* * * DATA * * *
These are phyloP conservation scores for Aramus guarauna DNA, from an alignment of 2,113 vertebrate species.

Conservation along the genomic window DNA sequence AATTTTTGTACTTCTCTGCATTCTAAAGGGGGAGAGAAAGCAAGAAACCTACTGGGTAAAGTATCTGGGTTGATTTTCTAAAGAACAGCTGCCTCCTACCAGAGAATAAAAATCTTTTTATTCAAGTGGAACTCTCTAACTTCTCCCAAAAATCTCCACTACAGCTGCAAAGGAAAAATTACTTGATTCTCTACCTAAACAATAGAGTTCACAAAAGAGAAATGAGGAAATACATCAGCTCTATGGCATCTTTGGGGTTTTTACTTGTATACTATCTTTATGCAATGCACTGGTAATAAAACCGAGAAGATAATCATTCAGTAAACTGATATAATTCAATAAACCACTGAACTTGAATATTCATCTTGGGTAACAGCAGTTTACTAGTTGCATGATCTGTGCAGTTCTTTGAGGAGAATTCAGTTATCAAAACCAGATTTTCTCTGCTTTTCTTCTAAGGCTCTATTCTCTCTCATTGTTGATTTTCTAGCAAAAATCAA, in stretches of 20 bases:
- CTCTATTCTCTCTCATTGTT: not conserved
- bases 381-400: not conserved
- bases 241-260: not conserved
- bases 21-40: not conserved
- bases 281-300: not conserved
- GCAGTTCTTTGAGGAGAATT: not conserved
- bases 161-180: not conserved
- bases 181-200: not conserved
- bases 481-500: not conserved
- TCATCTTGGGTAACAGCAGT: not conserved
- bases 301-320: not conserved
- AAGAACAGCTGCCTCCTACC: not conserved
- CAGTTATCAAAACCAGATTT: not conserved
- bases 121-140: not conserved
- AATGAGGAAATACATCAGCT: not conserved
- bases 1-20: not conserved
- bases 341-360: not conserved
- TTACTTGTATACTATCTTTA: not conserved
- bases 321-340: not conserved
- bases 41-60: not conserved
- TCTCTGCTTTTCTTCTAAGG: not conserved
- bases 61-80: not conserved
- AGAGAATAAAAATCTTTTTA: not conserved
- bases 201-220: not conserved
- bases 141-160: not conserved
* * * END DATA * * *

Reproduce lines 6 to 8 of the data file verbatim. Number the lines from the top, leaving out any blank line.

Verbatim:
- bases 21-40: not conserved
- bases 281-300: not conserved
- GCAGTTCTTTGAGGAGAATT: not conserved